Friday, July 30, 2010

good quote

"A significant part of the pleasure of eating is in one's accurate consciousness of the lives and the world from which food comes" -- Wendell Berry

Wednesday, July 28, 2010

so what does 15 thousand dollars look like?

In the farming world it's this! Well, dairy farming particularly. The kids and I helped out at a local barn's livestock auction on Monday. I say livestock, but in all honesty it was just cows. This little heifer is not even a year old, has not produced any offspring or even a drop of milk and was sold for just over 15,000.00!! I was stunned! Yes, she's very well built heifer, but seriously 15 thousand dollars?! If this is what Andrew needs to save up to buy, we're a bit further off than we thought!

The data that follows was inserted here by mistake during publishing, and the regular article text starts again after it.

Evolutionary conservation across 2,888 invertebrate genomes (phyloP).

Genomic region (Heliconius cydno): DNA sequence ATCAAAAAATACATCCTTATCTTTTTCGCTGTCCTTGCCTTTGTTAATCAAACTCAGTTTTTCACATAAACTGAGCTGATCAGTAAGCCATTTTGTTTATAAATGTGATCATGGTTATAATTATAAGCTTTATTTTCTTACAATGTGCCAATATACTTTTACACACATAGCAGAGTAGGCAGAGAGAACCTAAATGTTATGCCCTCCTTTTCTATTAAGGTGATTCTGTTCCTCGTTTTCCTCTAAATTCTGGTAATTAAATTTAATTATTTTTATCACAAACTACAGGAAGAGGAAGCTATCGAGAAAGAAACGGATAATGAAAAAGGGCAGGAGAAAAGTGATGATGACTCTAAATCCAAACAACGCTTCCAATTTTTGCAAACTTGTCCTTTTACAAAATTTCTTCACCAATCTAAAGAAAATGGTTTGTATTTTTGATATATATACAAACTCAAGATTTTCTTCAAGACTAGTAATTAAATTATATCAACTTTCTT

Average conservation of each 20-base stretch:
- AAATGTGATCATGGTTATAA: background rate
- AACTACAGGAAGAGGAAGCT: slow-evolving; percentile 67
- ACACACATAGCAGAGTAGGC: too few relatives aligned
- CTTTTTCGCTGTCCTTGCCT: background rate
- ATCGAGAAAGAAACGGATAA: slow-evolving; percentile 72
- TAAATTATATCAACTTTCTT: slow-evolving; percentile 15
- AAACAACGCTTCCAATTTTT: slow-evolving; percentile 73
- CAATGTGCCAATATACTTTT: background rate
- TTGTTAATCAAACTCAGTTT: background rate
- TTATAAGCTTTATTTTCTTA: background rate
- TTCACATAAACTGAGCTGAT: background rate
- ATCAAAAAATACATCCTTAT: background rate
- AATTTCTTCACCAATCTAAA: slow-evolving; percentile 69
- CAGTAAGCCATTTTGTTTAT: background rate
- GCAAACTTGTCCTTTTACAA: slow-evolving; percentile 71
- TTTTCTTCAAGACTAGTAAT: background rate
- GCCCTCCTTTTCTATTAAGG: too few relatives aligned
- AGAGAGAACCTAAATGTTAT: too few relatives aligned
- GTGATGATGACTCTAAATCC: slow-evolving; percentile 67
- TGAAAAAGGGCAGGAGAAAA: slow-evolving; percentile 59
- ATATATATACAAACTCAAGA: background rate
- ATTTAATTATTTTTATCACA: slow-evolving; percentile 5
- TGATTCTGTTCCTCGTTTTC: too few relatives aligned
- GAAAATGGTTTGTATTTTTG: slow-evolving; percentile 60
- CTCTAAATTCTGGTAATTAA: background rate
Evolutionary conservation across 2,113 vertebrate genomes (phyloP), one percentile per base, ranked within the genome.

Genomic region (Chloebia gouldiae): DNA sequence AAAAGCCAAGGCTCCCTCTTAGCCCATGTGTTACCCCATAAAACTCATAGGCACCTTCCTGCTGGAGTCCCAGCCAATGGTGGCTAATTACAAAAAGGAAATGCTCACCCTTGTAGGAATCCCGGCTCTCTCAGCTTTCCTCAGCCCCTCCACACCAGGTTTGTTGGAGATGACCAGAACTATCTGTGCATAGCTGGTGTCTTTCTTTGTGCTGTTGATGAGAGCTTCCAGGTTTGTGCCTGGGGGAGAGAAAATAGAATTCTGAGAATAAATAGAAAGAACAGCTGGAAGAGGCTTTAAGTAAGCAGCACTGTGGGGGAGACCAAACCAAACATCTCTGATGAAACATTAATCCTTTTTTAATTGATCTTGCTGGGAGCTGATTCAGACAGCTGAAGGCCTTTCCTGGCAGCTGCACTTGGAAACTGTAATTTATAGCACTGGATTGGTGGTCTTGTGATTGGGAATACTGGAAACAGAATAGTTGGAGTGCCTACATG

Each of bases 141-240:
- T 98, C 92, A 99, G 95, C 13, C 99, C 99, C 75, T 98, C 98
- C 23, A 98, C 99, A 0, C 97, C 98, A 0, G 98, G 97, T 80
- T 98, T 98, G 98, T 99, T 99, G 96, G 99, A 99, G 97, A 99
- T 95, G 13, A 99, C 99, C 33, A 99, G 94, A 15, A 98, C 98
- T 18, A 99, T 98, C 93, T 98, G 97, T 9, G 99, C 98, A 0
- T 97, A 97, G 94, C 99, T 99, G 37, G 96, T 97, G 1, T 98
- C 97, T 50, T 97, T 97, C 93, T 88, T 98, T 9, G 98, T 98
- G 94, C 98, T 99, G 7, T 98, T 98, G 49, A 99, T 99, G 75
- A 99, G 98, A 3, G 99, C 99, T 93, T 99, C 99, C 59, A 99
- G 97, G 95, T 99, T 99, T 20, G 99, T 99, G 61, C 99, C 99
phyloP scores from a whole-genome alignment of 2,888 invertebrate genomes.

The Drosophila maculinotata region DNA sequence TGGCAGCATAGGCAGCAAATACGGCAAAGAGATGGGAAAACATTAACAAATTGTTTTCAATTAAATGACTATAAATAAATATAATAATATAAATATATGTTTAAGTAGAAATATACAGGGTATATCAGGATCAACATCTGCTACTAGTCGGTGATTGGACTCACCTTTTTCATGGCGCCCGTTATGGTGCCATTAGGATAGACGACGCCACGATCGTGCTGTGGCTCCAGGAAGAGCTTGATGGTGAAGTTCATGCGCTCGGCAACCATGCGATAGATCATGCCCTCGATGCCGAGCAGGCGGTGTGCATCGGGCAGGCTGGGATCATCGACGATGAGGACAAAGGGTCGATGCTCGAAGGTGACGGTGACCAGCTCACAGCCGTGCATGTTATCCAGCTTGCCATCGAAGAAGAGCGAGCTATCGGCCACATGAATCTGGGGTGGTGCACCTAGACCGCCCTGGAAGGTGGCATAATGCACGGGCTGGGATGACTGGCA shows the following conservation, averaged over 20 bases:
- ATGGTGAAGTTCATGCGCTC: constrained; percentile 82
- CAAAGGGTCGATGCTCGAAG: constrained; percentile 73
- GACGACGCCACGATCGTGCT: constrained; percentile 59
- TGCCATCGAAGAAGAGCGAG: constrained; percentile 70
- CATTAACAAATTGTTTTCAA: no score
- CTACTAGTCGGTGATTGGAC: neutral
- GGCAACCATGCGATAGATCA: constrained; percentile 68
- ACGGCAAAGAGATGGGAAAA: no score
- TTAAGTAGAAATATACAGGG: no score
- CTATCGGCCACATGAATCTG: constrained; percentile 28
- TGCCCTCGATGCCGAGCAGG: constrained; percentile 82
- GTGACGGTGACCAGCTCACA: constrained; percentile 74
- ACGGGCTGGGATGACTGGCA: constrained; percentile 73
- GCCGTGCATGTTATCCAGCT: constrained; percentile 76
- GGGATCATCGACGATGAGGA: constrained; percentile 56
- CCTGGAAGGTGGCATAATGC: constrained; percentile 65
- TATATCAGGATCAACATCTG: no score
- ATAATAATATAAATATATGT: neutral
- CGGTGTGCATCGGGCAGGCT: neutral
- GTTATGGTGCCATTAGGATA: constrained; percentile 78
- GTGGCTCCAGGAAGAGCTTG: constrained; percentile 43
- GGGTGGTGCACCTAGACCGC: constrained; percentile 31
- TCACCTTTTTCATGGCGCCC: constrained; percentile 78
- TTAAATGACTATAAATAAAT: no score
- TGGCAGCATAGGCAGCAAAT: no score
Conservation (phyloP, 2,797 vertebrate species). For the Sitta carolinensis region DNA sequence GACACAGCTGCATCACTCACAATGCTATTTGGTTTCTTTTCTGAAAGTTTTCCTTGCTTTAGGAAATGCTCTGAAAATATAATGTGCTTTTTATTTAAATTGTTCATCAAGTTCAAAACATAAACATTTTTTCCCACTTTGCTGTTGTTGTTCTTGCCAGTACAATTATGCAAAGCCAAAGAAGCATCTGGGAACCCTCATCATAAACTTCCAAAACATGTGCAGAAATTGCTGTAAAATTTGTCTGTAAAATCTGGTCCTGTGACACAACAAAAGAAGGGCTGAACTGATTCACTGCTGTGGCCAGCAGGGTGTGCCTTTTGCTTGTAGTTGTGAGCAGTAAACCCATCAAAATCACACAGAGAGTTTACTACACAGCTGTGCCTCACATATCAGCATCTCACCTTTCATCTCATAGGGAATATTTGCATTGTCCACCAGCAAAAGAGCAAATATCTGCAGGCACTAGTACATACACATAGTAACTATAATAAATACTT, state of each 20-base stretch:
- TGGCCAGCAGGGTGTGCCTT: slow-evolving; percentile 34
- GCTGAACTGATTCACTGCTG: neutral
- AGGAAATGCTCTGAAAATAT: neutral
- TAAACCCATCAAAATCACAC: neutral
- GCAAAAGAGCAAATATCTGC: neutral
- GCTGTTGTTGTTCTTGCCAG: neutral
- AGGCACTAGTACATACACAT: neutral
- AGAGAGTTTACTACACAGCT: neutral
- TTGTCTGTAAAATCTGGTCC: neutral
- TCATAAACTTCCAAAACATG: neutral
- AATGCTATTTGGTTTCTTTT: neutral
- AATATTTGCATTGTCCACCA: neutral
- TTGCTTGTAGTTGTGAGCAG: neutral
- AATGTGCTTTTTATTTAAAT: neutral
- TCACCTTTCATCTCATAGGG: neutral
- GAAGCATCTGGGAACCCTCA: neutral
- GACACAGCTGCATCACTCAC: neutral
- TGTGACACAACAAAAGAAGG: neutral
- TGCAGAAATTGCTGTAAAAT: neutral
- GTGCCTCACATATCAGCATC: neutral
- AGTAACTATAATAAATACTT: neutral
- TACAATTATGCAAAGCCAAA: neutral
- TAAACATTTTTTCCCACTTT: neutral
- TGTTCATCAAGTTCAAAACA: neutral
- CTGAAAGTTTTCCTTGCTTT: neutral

Tuesday, July 27, 2010

mustering chutzpah